Wednesday, September 23, 2009

European and Islamic trade, week 4

The Middle East is very fascinating to me still, due to my lack of exposure to the history. Regardless, it is clear that the Middle East was a crucial component of global. Trade between the Chinese and Persians began early as 671 and linked the West to the East, thus facilitating global trade. The Islamic Empire had many disputes among Muslims from different tribes and power struggles ensued for the entirety of the empire. While fighting occurred within the empire, Muslims also had to fight against foreign threats, like the Mongols and the Crusades.

During the crusades, papal injunction prohibited trade by Europeans with the “infidels” of the Muslim world. Although merchants did not obey this, the loss of Acre as a Crusader colony made the enforcement stricter. After the fall of Baghdad and rise of Cairo as the trading center of the Muslim world, it appears that the Muslim authorities also discouraged trade, through heavy taxes on European merchants and outright ban of European traders in Egypt.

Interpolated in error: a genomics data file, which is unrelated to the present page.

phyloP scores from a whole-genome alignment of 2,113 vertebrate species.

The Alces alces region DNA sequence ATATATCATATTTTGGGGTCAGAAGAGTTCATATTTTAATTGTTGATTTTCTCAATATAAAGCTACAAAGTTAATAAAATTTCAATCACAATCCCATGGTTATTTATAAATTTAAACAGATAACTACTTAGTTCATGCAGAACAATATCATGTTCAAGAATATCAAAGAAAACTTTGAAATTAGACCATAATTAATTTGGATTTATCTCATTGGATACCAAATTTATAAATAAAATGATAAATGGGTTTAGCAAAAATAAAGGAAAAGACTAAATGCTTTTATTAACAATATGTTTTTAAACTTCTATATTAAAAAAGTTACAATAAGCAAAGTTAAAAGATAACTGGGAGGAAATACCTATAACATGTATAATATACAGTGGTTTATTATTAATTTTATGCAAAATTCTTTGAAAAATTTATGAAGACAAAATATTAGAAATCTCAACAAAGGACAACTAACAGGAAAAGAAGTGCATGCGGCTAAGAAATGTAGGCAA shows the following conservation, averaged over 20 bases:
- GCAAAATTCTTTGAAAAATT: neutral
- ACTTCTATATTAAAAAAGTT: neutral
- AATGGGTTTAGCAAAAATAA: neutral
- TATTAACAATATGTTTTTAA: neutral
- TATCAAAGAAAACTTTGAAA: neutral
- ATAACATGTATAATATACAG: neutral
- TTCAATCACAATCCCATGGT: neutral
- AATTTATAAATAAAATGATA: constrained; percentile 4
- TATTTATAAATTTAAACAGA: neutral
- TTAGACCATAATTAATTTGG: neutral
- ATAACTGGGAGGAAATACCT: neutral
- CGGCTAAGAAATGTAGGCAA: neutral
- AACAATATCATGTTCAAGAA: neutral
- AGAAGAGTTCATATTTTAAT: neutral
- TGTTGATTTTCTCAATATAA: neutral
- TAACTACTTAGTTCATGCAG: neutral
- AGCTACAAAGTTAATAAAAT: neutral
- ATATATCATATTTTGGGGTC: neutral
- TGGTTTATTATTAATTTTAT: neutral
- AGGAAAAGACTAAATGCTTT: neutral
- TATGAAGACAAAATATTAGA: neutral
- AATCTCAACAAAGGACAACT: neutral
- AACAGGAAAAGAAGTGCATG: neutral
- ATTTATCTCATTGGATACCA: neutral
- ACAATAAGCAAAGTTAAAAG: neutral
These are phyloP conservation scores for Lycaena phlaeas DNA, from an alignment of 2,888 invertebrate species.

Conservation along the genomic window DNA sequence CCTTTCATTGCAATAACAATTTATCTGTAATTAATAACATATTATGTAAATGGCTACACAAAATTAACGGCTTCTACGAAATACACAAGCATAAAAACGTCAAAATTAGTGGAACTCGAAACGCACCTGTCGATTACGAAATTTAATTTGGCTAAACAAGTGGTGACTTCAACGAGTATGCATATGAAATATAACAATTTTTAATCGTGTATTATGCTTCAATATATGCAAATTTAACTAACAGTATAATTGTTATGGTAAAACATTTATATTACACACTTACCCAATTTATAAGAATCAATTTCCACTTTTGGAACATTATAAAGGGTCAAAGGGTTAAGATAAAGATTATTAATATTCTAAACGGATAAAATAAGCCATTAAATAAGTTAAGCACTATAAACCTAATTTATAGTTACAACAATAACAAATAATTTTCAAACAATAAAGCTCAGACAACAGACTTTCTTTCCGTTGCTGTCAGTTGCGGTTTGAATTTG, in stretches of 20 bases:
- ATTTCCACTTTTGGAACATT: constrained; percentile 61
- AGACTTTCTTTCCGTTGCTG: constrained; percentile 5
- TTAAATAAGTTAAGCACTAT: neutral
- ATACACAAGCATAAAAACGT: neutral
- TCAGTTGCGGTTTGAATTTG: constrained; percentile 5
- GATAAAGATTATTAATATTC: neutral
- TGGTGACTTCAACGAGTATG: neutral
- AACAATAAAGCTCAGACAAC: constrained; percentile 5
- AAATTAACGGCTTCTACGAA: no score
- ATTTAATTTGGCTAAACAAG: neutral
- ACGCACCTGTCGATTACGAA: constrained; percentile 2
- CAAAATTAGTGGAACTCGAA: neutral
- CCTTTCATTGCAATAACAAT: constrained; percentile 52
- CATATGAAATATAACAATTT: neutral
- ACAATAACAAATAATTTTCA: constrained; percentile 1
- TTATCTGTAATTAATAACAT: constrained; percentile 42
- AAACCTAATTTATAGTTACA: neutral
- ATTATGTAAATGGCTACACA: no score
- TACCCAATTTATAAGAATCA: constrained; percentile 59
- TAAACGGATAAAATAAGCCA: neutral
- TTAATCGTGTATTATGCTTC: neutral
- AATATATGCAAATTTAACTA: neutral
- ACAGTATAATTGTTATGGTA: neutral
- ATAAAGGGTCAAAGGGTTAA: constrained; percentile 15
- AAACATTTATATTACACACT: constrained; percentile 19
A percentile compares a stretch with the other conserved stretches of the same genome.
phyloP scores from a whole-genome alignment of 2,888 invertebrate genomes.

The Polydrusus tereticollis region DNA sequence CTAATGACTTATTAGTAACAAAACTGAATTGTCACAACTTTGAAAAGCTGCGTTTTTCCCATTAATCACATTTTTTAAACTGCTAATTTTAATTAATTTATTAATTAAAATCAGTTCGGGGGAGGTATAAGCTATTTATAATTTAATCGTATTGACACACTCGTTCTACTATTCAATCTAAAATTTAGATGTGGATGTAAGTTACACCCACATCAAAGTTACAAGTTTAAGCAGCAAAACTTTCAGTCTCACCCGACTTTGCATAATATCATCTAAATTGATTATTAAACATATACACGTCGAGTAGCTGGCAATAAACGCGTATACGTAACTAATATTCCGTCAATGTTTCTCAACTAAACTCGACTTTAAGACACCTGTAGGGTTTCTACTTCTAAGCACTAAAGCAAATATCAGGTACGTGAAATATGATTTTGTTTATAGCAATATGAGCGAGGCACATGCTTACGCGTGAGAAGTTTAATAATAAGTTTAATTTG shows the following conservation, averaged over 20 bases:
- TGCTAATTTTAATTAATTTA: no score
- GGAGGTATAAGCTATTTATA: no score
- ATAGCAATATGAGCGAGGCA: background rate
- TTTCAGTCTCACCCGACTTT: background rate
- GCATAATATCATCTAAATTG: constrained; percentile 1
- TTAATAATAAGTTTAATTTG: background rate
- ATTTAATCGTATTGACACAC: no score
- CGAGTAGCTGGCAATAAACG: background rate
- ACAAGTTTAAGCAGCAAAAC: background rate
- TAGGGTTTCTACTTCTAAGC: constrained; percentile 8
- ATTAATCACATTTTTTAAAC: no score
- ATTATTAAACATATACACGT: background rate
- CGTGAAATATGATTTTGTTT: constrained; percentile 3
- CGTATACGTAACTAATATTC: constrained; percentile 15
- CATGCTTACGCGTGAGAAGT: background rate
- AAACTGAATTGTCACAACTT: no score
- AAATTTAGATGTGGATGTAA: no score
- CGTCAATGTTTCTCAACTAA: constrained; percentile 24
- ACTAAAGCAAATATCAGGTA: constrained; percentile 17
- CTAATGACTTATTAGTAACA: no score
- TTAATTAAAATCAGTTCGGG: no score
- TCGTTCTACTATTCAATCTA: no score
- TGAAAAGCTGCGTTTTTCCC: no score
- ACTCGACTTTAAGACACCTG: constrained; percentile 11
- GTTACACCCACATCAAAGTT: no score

Why would the authorities of both European and Islamic empires discourage trade with one another, especially due to the economic benefits of trade? Obviously, religious and political motives are behind such regulation, but I would assume that the pros would outweigh the cons. If Europeans were not allowed to trade with Muslims, they could not have access to the goods from the East. The Middle East was perhaps attempting to focus on conflicts within their empire, rather then trading with foreign lands; however, still limited the economic profits of trade with the Europeans.

1 comment:

  1. I thought the fact that the Middle East placed such strict restrictions on Europe to be a little unclear too. Although the two systems have had problems in the past, I would think their economy was more important than pride. However the only thing I can think of why Middle Easterners did not trade as much with Europeans was beacause they didn't have to. Europe wanted the Orients goods and so did they, and they had a strong relationship with the Orient up until this point. Maybe they felt they did not need European trade.